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UK Makes Crypto-Friendly Push as It Seeks 'Brexit Dividend'

An estimated five million Britons now invest in digital assets — and the U.K. wants to become a more attractive location for crypto firms to set up their headquarters.

Photo by Chris Boland / Unsplash

The U.K. government has revealed plans to regulate crypto exchanges and offer clear rules for stablecoin issuers and staking services by this summer.

Speaking at a fintech conference in London, Conservative MP Bim Afolami said the move would give certainty to businesses in the sector — as well as protection for more than five million Britons who already invest in digital assets.

Afolami, who is an economic secretary to the Treasury, recalled a recent discussion he had in Washington with Rostin Behnam, who chairs the Commodity Futures Trading Commission in the U.S.

Behnam had told him that "cryptoassets, particularly blockchain technology, have the potential to drive transformational change in financial markets over the next 10 years" — a sentiment the British politician agrees with.

Prime Minister Rishi Sunak has long been enthusiastic about the sector. As chancellor two years ago, he set out an ambition for the U.K. to become a "global hub" for crypto, and even wanted the country to release its own NFT.

Those plans were met with a rather tepid response, with hard-pressed consumers more concerned about inflation reaching 40-year highs.

The governing Conservative Party, which has been in power now for 14 years, has been seeking Brexit "dividends" — ways of fuelling economic growth following the country's departure from the EU. Embracing the crypto industry has been touted as once such approach, especially against a backdrop of regulatory paralysis elsewhere.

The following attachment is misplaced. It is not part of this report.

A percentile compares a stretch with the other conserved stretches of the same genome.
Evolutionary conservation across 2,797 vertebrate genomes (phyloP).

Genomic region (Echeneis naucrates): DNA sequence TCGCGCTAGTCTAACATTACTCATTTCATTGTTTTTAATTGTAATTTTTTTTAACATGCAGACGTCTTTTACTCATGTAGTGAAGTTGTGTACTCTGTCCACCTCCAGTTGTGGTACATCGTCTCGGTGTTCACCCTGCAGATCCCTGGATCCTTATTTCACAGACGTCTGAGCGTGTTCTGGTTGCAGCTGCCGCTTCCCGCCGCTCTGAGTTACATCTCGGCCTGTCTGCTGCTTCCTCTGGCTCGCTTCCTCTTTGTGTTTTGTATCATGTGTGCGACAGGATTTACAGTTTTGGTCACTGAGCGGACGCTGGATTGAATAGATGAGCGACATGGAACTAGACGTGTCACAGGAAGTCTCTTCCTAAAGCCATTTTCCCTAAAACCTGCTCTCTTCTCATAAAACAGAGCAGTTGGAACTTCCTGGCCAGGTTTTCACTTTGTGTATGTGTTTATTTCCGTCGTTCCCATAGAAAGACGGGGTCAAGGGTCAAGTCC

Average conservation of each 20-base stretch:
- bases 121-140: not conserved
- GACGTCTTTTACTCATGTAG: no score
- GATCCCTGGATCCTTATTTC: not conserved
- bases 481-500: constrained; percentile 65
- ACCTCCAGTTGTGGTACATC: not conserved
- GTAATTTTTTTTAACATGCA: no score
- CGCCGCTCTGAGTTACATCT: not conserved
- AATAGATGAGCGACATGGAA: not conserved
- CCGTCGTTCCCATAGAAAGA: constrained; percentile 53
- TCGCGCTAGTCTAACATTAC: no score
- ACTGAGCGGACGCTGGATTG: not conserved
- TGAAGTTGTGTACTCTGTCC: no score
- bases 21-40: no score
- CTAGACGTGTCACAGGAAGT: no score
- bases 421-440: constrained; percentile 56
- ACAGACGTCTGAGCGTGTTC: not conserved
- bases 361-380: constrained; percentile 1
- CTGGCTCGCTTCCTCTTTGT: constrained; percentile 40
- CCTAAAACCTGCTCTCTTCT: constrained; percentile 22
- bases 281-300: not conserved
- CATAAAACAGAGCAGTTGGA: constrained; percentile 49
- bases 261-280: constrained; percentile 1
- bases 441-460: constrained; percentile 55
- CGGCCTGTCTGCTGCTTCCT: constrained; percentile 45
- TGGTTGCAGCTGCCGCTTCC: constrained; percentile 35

A key voice in this discussion has been Philip Hammond. He lends weight to the discussion as a former Chancellor of the Exchequer — the country's top finance minister — and now chairs Copper, which allows institutional investors to gain exposure to cryptocurrencies.

Back in January 2023 — while preparing to take on the job — he had told the Financial Times:

“The UK needs to be leading in this area post-Brexit. It’s allowed itself to slip behind. Switzerland is further ahead. The EU is also moving faster. There has to be appetite to take some measured risk.”

There's been little in the way of progress since then — and while Afolami's new push for crypto would be welcome news for exchanges and trading platforms, it may be too little, too late.

Sunak has to call an election in the next nine months, with all signs pointing to a resounding defeat. Labour, the biggest opposition party, are expected to win by a landslide. But while they've suggested they're in favor of central bank digital currencies and tokenizing securities as financial policies, crypto looks set to be far down their agenda.